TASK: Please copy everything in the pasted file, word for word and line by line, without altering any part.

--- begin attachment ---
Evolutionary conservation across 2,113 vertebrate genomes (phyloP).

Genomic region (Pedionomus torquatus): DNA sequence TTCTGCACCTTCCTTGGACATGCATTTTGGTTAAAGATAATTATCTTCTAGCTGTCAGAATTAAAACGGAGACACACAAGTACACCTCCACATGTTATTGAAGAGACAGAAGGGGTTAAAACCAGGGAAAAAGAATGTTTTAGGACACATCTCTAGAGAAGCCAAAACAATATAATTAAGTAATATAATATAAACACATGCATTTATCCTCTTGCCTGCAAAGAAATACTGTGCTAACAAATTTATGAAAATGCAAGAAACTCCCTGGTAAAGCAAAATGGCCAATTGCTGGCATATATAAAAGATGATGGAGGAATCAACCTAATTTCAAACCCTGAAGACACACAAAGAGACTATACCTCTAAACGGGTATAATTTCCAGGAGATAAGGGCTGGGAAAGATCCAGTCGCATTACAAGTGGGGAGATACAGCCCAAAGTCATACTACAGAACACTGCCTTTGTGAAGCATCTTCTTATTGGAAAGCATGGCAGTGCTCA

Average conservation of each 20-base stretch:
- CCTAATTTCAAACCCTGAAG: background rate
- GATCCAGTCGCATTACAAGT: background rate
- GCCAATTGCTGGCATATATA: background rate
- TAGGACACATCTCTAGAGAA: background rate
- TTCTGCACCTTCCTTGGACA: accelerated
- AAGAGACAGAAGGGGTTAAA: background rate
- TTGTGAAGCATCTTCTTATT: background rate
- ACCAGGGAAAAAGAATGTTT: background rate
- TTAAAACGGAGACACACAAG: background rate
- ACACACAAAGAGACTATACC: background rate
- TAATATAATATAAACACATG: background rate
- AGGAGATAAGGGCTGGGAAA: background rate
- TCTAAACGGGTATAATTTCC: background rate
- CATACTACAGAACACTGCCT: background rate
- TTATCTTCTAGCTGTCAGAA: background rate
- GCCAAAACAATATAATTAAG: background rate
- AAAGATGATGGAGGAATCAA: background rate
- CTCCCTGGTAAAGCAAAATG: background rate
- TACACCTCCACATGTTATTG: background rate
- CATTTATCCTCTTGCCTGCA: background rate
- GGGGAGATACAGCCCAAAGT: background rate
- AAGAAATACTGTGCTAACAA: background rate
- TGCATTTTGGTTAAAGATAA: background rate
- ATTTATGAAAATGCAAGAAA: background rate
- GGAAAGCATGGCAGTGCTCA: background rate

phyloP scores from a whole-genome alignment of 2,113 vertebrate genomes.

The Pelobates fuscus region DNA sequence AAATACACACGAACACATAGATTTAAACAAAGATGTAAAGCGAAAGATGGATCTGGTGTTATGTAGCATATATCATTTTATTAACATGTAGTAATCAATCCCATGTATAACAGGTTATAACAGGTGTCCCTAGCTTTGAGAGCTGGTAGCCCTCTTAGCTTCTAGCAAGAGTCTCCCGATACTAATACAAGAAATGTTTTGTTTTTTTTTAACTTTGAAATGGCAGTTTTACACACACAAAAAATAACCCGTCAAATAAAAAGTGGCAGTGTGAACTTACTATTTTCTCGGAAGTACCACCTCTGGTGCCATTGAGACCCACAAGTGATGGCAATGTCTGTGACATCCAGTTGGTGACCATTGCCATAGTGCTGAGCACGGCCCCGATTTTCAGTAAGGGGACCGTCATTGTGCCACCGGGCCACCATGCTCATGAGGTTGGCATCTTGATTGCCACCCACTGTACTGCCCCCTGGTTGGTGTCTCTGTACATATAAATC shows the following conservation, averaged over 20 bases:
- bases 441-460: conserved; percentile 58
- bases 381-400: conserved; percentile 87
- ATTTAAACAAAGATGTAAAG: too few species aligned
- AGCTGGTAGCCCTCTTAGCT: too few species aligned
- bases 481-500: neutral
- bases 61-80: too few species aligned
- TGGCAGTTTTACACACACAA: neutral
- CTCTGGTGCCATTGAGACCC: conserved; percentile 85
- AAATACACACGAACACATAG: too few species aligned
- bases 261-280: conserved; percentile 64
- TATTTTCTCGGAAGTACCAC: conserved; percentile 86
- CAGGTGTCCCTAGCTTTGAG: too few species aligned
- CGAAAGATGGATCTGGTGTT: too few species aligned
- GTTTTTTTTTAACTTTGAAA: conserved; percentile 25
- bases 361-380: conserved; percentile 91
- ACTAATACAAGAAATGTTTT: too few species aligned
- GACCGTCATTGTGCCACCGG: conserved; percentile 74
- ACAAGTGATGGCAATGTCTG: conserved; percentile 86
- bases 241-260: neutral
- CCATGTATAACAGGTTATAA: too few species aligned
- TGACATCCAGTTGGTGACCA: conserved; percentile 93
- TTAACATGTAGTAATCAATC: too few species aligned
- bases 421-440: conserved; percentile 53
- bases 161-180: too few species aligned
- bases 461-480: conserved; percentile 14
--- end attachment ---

Evolutionary conservation across 2,113 vertebrate genomes (phyloP).

Genomic region (Pedionomus torquatus): DNA sequence TTCTGCACCTTCCTTGGACATGCATTTTGGTTAAAGATAATTATCTTCTAGCTGTCAGAATTAAAACGGAGACACACAAGTACACCTCCACATGTTATTGAAGAGACAGAAGGGGTTAAAACCAGGGAAAAAGAATGTTTTAGGACACATCTCTAGAGAAGCCAAAACAATATAATTAAGTAATATAATATAAACACATGCATTTATCCTCTTGCCTGCAAAGAAATACTGTGCTAACAAATTTATGAAAATGCAAGAAACTCCCTGGTAAAGCAAAATGGCCAATTGCTGGCATATATAAAAGATGATGGAGGAATCAACCTAATTTCAAACCCTGAAGACACACAAAGAGACTATACCTCTAAACGGGTATAATTTCCAGGAGATAAGGGCTGGGAAAGATCCAGTCGCATTACAAGTGGGGAGATACAGCCCAAAGTCATACTACAGAACACTGCCTTTGTGAAGCATCTTCTTATTGGAAAGCATGGCAGTGCTCA

Average conservation of each 20-base stretch:
- CCTAATTTCAAACCCTGAAG: background rate
- GATCCAGTCGCATTACAAGT: background rate
- GCCAATTGCTGGCATATATA: background rate
- TAGGACACATCTCTAGAGAA: background rate
- TTCTGCACCTTCCTTGGACA: accelerated
- AAGAGACAGAAGGGGTTAAA: background rate
- TTGTGAAGCATCTTCTTATT: background rate
- ACCAGGGAAAAAGAATGTTT: background rate
- TTAAAACGGAGACACACAAG: background rate
- ACACACAAAGAGACTATACC: background rate
- TAATATAATATAAACACATG: background rate
- AGGAGATAAGGGCTGGGAAA: background rate
- TCTAAACGGGTATAATTTCC: background rate
- CATACTACAGAACACTGCCT: background rate
- TTATCTTCTAGCTGTCAGAA: background rate
- GCCAAAACAATATAATTAAG: background rate
- AAAGATGATGGAGGAATCAA: background rate
- CTCCCTGGTAAAGCAAAATG: background rate
- TACACCTCCACATGTTATTG: background rate
- CATTTATCCTCTTGCCTGCA: background rate
- GGGGAGATACAGCCCAAAGT: background rate
- AAGAAATACTGTGCTAACAA: background rate
- TGCATTTTGGTTAAAGATAA: background rate
- ATTTATGAAAATGCAAGAAA: background rate
- GGAAAGCATGGCAGTGCTCA: background rate

phyloP scores from a whole-genome alignment of 2,113 vertebrate genomes.

The Pelobates fuscus region DNA sequence AAATACACACGAACACATAGATTTAAACAAAGATGTAAAGCGAAAGATGGATCTGGTGTTATGTAGCATATATCATTTTATTAACATGTAGTAATCAATCCCATGTATAACAGGTTATAACAGGTGTCCCTAGCTTTGAGAGCTGGTAGCCCTCTTAGCTTCTAGCAAGAGTCTCCCGATACTAATACAAGAAATGTTTTGTTTTTTTTTAACTTTGAAATGGCAGTTTTACACACACAAAAAATAACCCGTCAAATAAAAAGTGGCAGTGTGAACTTACTATTTTCTCGGAAGTACCACCTCTGGTGCCATTGAGACCCACAAGTGATGGCAATGTCTGTGACATCCAGTTGGTGACCATTGCCATAGTGCTGAGCACGGCCCCGATTTTCAGTAAGGGGACCGTCATTGTGCCACCGGGCCACCATGCTCATGAGGTTGGCATCTTGATTGCCACCCACTGTACTGCCCCCTGGTTGGTGTCTCTGTACATATAAATC shows the following conservation, averaged over 20 bases:
- bases 441-460: conserved; percentile 58
- bases 381-400: conserved; percentile 87
- ATTTAAACAAAGATGTAAAG: too few species aligned
- AGCTGGTAGCCCTCTTAGCT: too few species aligned
- bases 481-500: neutral
- bases 61-80: too few species aligned
- TGGCAGTTTTACACACACAA: neutral
- CTCTGGTGCCATTGAGACCC: conserved; percentile 85
- AAATACACACGAACACATAG: too few species aligned
- bases 261-280: conserved; percentile 64
- TATTTTCTCGGAAGTACCAC: conserved; percentile 86
- CAGGTGTCCCTAGCTTTGAG: too few species aligned
- CGAAAGATGGATCTGGTGTT: too few species aligned
- GTTTTTTTTTAACTTTGAAA: conserved; percentile 25
- bases 361-380: conserved; percentile 91
- ACTAATACAAGAAATGTTTT: too few species aligned
- GACCGTCATTGTGCCACCGG: conserved; percentile 74
- ACAAGTGATGGCAATGTCTG: conserved; percentile 86
- bases 241-260: neutral
- CCATGTATAACAGGTTATAA: too few species aligned
- TGACATCCAGTTGGTGACCA: conserved; percentile 93
- TTAACATGTAGTAATCAATC: too few species aligned
- bases 421-440: conserved; percentile 53
- bases 161-180: too few species aligned
- bases 461-480: conserved; percentile 14